Modern Monasticism The Piercing Perception of William Wordsworth (1770-1850)
By Adrian Chan-Wyles PhD
William Wordsworth Immersed in the Lake District Fog...
A meditation rose in me that night
Upon the lonely mountain, when the scene
Had passed away, and it appeared to me
The perfect image of a might mind
Of one that feeds upon infinity...
William Wordsworth: Mount Snowdon (1791)
Author’s Note: ‘I've been researching Wordsworth for years. When Richard Hunn (my teacher) passed away in a Kyoto hospital in 2006, his last words were 'Let's go to the bookshop and buy some Wordsworth!' I found this curious as he spent his entire life specialising in Chinese Ch'an and Japanese Zen Buddhism. Just before this (around 2004), he had visited my home in London before going to see his elderly parents in Norfolk. I then received a box of vary interesting books sent from him, amongst which was a copy of John Rudy's 'Wordsworth and the Zen Mind'. I never read this book properly for some time and was surprised to find this American scholar had interviewed and quoted Richard in his work. In the meantime, I had listened to a cross section of Wordsworth's work and realised that his insight 'pierces' (eternally) the surface veil of material existence. Wordsworth was unique beyond the ironic (and poignant) name. He saw, (without any access to, or influence from Eastern religion), that a plurality of existence confronts the senses that is not contradictory or paradoxical, but which is perfect whilst calling-out to be understood by humanity (which exists within it)! Most cannot penetrate the material veil - staying firmly this side of it - whilst a few others are attached to the reality on the other side - to the exclusion of this side - both are errors of positioning (like an ill-thought-out movement made on a chessboard). Wordsworth, however, with no training in Zen, (or Christian monasticism, for that matter), was able to a) see through this veil, b) report exactly what he saw, and c) integrate fully with both realities (the shallow and the deep) so as to form a perfected triad of awareness! ACW-Email to Gillian Chang (11.10.2020)
Still paramount to every change
Which years can bring into the human heart
Our feelings are indissolubly bound
Together, and affinities preserved
Between all stages of the life of man
William Wordsworth (1800)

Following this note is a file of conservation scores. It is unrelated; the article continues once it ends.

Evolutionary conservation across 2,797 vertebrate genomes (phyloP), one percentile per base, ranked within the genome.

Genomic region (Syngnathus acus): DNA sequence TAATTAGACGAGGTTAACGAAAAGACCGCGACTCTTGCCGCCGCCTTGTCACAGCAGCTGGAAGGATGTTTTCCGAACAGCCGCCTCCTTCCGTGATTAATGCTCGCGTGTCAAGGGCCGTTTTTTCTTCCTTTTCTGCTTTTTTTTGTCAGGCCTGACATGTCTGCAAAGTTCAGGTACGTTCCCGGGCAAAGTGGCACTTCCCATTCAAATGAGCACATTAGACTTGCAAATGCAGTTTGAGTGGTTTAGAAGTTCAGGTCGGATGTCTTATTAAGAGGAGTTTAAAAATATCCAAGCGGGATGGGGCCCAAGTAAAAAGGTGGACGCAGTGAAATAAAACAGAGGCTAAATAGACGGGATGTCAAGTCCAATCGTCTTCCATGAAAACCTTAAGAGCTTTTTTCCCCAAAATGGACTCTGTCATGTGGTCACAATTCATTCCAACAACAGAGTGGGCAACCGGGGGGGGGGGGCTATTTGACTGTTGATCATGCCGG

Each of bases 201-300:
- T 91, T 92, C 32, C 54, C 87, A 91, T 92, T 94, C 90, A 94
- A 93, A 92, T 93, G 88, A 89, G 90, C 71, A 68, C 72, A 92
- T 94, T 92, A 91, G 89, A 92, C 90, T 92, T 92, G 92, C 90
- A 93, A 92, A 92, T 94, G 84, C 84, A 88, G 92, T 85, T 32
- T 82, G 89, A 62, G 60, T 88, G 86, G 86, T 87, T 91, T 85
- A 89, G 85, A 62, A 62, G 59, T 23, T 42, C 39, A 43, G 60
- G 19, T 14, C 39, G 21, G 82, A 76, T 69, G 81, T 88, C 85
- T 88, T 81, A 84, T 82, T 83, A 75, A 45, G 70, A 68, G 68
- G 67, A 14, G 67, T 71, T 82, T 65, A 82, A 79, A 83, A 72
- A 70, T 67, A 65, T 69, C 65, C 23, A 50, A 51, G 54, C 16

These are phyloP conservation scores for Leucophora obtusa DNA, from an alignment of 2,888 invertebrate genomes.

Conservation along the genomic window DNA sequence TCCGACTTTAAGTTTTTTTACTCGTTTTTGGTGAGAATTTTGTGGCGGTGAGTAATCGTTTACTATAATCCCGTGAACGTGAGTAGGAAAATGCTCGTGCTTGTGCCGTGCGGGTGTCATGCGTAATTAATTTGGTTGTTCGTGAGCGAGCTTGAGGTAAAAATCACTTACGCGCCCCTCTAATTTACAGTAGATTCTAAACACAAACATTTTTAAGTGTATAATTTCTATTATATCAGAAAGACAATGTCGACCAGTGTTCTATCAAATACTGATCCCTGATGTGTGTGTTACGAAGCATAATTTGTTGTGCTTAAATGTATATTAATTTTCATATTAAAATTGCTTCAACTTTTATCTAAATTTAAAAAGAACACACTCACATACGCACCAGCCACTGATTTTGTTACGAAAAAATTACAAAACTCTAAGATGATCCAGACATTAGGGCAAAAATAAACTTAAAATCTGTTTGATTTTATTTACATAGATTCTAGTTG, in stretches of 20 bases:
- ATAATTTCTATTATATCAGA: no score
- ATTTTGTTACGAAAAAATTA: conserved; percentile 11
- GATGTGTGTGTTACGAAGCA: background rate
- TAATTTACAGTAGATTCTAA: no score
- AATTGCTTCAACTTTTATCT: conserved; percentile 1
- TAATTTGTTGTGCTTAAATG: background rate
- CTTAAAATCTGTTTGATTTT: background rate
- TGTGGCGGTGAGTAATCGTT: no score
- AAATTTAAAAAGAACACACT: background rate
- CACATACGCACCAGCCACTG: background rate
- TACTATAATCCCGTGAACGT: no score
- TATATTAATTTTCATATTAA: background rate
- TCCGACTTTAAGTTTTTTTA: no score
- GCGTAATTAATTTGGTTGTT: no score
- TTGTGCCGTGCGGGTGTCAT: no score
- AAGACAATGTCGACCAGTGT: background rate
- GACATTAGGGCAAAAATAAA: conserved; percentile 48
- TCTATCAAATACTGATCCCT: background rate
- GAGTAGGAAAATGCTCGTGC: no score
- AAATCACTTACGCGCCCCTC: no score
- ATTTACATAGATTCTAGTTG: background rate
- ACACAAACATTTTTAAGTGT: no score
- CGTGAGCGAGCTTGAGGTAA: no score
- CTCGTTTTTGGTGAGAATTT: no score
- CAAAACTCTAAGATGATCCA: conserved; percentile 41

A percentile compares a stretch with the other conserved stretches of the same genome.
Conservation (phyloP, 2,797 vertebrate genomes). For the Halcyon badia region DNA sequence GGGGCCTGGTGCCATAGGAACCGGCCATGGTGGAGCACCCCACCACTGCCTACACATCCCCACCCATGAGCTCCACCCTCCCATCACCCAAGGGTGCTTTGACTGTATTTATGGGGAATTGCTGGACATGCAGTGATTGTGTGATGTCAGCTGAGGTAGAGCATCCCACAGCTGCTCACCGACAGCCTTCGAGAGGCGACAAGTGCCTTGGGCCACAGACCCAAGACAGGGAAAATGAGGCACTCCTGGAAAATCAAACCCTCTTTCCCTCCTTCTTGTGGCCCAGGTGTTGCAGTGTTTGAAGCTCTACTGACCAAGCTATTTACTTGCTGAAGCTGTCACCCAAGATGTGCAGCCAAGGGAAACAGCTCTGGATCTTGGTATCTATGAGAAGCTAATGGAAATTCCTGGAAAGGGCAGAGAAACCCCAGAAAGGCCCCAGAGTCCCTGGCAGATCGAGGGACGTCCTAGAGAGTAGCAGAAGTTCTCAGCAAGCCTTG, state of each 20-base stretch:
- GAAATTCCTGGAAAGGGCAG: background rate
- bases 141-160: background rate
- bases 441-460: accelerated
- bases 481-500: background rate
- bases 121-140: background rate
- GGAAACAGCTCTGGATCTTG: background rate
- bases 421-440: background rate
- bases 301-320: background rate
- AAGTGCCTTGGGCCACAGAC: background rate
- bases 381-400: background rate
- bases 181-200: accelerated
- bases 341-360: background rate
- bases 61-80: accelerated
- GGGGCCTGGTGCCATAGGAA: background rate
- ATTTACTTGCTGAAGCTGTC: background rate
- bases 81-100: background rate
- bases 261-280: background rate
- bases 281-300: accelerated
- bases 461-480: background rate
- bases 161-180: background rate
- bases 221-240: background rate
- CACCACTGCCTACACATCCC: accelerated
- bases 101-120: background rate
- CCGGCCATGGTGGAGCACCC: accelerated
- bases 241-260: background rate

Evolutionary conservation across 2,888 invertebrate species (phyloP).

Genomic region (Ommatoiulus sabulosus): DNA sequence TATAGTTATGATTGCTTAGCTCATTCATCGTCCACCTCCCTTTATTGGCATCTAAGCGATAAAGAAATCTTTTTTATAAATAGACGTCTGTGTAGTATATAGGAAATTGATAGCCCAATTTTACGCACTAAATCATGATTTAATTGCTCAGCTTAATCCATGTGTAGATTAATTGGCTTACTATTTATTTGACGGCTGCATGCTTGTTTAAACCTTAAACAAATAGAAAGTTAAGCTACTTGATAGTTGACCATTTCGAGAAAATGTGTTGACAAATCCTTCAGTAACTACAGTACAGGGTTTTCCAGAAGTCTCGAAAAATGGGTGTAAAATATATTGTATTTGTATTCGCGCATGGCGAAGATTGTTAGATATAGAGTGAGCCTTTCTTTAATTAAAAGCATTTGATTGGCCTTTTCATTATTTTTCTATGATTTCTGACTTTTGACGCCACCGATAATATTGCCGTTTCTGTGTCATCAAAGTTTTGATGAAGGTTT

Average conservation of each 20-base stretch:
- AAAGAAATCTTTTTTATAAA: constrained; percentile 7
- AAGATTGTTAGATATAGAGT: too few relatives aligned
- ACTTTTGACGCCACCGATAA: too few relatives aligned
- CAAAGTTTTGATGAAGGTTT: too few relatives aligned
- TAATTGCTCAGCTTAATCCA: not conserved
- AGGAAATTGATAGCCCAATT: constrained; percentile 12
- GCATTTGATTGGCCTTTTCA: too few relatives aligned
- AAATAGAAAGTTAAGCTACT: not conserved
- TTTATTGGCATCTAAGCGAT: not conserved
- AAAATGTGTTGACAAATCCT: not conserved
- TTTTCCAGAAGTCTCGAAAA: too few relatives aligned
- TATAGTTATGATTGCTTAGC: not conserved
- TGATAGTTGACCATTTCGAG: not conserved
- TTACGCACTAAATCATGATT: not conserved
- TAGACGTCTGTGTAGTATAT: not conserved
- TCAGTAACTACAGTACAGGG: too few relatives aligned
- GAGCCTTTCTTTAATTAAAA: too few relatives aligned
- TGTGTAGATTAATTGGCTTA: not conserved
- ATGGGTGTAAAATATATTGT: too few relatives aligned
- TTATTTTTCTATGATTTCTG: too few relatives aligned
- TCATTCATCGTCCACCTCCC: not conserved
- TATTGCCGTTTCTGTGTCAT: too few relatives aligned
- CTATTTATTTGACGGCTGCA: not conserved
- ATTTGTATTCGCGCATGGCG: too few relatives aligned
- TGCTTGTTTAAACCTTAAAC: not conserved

What is it that Wordsworth does? This question – and its answer – is the entire crux of the matter. Needless to say, all the old or expected answers are not ‘answers’ in the true sense of the word, as the surface of this question is not even scratched. Indeed, with such a staid response, this question dies a death even as it emerges looking for life. Superficial formulations about the functionality and meaning of the life of William Wordsworth will not serve to ‘free’ the reader from his or her habitual attachments, and neither will it reveal any type of underlying reality relevant to East or West. William Wordsworth was not Chinese but this fact may be balanced with the good news that neither was he an American. Indeed, ‘America’ did not exist when he was born as its War for Independence would not end until he was just 6-years-old (in 1776). He did live through (and witness) the French Revolution (beginning in 1789), and forever aligned his political views with the causes of progression (causing his poetry to often be described as ‘radical’, as a consequence). He never frequented a mosque, synagogue or Buddhist (and Hindu) temple, but despite being a very spiritual man – he tended to not get involved with established religion or formal theology. Whilst living in the idyllic Dove Cottage (and elsewhere), William Wordsworth certainly lived what can be described as a ‘Bohemian’ lifestyle with his cadre of middle-class hangers-on, friends, relatives, fellow poets and the curious. Although he occasionally travelled abroad, and certainly possessed the independent means not to work in a regular place of employment, his mind was always focused upon a) correctly (and dialectically) perceiving the superficial conditions that comprised his physical existence, and b) incisively ‘penetrate’ these circumstances so that an entirely ‘new’ and ‘fresh’ reality is conveyed through the well-chosen and precise words that comprised his poetical constructions. A perfect ‘surface’ of mundanity was re-interpreted through being made cognitively ‘transparent’ by Wordsworth masterful perception, so that its underlying (and ‘pristine’) reality could shine through – dazzling all and sundry!